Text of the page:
Researchers Celebrate Black Scholarship with Second Annual Symposium

Jawuanna McAllister, Drea Darby, and Chadé Darby

2023 Symposium Organizing Committee: Jawuanna McAllister, Drea Darby, and Chadé Darby. Not pictured: Destiny Van.

May 22, 2023

By Katya Hrichak

The second annual Black Excellence in Research Symposium brought together graduate and undergraduate students from across the university on May 2 to learn about their peers’ work.

“There are so many great people in our community, excellent Black researchers on this campus doing fantastic work, but we didn’t know each other or what anyone was doing,” said Jawuanna McAllister, a doctoral candidate in biochemistry, molecular and cell biology, co-president of the Black Graduate and Professional Student Assembly (BGPSA), and symposium co-organizer, during the introductory remarks. “This symposium really seeks to uplift and highlight all of the amazing work our Black researchers are doing here at Cornell.”

The symposium, which was open to all graduate, professional, and undergraduate students at Cornell, featured a keynote, six research presentations, and one lightning talk, which spanned the disciplines and celebrated the work of all involved in support of this year’s theme, “We Out Here!”

Assistant Professor Sadé Lindsay gives the event keynote
Cornell Jeb E. Brooks School of Public Policy Assistant Research Professor Sadé Lindsay presents the keynote talk.

During the keynote address, Sadé Lindsay, assistant research professor in the Cornell Jeb E. Brooks School of Public Policy, spoke about her experience as a scholar-activist conducting community-engaged research. Her presentation, “A Blackademic’s (Almost) Villain Origin Story: How to Prevent It and Why We Should,” addressed challenges early in her graduate career that complicated her path forward, making her question if academia was the right direction.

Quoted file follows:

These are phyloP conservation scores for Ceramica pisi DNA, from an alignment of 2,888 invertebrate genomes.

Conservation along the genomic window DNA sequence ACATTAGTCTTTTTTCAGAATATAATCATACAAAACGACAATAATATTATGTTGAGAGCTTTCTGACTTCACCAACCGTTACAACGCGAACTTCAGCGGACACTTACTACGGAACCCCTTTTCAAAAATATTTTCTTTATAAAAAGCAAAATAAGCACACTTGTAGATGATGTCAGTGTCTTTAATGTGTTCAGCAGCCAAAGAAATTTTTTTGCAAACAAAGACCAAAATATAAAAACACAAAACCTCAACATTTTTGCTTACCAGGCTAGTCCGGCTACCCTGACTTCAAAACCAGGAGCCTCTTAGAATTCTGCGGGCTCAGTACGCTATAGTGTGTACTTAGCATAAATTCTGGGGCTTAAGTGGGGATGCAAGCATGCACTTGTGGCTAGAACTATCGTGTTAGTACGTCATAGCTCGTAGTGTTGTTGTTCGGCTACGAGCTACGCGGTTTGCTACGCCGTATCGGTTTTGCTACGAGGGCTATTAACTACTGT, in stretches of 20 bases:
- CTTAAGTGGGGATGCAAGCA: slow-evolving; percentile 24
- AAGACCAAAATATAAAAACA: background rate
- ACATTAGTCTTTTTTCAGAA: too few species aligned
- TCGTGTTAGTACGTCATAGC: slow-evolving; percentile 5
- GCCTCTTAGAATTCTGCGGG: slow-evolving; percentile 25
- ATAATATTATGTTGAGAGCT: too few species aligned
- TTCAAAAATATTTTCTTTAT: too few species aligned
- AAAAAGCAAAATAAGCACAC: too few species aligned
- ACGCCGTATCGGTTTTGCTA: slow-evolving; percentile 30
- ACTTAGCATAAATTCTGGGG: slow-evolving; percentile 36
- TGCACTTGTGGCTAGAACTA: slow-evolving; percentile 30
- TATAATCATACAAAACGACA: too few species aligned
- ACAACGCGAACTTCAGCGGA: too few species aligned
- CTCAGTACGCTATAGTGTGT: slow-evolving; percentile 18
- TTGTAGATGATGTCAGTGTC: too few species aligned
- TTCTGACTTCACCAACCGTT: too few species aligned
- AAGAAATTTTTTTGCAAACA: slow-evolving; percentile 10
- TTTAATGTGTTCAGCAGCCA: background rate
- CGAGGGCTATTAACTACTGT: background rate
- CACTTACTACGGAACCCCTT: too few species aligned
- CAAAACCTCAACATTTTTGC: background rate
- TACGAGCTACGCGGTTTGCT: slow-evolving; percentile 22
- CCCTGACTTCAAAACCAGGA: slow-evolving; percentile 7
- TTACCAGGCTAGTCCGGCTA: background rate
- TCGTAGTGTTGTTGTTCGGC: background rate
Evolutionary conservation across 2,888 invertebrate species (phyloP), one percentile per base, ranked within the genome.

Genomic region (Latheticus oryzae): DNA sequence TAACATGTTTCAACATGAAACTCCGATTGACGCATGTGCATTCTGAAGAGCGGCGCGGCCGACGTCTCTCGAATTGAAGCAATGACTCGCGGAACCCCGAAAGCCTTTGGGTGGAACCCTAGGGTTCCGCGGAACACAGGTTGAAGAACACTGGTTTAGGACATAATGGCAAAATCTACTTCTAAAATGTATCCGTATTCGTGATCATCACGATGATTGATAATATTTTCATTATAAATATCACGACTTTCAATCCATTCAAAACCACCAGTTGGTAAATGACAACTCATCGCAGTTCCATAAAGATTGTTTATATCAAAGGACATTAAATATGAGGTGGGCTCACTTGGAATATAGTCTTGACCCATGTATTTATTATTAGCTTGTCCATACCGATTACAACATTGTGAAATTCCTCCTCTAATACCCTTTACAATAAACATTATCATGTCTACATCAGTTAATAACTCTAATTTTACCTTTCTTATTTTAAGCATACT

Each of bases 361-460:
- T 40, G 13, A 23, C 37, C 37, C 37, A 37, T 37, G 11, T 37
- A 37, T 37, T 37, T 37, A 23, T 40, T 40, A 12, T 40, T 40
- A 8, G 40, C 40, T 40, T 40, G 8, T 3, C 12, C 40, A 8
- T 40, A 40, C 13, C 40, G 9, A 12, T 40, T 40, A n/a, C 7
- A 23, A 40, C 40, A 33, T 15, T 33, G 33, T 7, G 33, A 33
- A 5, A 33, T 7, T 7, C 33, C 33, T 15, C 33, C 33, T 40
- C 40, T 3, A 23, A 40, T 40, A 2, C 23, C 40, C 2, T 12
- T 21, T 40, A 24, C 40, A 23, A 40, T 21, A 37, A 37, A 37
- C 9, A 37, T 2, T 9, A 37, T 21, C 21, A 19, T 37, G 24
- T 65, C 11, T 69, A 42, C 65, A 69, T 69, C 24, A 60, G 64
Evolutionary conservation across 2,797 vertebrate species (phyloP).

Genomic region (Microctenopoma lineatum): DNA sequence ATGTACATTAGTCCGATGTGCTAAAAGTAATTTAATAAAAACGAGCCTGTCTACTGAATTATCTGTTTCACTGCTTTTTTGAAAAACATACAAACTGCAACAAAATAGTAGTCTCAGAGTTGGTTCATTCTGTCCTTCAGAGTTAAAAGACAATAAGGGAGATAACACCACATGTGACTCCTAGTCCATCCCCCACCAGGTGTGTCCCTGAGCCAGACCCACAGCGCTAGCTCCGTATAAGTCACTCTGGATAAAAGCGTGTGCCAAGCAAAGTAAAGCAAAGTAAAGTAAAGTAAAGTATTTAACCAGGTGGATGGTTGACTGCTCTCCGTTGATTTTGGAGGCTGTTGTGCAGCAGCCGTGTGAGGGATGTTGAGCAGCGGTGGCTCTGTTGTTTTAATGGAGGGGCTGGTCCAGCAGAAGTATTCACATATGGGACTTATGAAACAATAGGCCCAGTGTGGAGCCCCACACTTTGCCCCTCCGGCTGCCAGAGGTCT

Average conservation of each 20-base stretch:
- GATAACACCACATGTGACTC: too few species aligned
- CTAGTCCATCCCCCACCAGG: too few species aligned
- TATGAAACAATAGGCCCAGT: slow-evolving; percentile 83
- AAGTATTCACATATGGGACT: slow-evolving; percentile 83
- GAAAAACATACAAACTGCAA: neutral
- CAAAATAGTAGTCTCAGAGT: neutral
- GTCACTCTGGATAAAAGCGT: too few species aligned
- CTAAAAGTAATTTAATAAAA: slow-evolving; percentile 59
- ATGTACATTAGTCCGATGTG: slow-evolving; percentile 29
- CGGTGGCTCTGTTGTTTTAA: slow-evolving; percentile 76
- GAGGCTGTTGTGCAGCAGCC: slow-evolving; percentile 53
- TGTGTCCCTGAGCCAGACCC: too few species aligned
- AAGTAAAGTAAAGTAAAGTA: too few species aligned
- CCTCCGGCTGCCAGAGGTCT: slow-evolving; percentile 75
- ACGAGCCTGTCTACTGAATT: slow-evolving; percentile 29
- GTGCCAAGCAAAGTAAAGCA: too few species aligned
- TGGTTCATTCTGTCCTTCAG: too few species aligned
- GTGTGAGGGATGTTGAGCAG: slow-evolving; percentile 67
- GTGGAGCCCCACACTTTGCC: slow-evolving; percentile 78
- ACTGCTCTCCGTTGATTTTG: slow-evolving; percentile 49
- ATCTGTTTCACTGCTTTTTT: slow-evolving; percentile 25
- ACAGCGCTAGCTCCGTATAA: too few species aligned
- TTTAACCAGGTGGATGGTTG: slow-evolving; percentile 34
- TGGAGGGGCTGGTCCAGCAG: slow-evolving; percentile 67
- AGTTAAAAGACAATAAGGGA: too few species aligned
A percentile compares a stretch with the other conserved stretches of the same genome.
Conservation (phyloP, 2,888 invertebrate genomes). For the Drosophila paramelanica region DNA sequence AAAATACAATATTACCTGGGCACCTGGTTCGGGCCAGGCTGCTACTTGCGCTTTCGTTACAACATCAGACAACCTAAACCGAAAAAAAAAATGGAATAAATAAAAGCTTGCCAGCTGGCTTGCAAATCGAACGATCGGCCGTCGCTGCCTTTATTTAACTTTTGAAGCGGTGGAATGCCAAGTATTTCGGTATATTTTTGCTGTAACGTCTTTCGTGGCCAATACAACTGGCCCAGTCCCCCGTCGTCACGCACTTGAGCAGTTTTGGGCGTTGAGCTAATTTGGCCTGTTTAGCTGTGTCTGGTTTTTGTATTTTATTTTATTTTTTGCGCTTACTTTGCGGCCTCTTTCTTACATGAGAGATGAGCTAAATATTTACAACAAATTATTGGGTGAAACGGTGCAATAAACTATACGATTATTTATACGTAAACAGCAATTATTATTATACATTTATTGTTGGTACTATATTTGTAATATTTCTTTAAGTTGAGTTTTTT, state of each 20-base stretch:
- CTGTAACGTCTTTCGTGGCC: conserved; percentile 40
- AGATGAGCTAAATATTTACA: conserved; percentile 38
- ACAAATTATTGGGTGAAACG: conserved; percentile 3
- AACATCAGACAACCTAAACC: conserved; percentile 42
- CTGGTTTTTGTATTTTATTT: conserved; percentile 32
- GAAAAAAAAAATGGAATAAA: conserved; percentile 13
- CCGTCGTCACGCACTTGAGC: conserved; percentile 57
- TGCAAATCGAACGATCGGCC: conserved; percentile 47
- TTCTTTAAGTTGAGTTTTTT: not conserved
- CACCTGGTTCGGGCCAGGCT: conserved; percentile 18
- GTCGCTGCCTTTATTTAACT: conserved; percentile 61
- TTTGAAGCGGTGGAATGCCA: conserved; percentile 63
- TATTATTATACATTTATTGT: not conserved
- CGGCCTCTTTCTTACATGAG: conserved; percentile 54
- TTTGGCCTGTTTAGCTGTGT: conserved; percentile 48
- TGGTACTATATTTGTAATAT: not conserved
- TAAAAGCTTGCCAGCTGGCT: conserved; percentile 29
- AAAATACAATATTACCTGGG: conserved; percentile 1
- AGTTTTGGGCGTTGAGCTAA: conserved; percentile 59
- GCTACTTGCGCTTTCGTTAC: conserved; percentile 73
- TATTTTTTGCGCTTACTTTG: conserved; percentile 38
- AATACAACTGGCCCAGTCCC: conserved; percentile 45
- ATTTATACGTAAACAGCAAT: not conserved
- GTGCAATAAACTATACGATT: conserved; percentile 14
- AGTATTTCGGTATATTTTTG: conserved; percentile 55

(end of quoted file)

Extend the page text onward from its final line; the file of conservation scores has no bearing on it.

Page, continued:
“I want to try and prevent this as much as possible, especially for Blackademics doing community-engaged kinds of research,” she said. “I think these are the moments that are what create these leaky pipelines.”

Lindsay encouraged students to pursue research meaningful to them and create support and form networks for one another.

Industrial and labor relations doctoral student and BGPSA co-president Chadé Darby appreciated the insight and messages in Lindsay’s talk, having contemplated scholar-activism in the academy and community-engaged research herself. A co-organizer for this year’s symposium, Darby looks forward to helping plan the next iteration of the event.

“Being at a predominantly white institution can be an isolating experience for Black students,” she said. “Creating this space where the attention is all on the amazing work we are doing as Black scholars is integral and a great way to build community among Black students from varying disciplines.”

The Black Excellence in Research Symposium was hosted by the Black Graduate and Professional Student Association with support from the Graduate School Office of Inclusion and Student Engagement.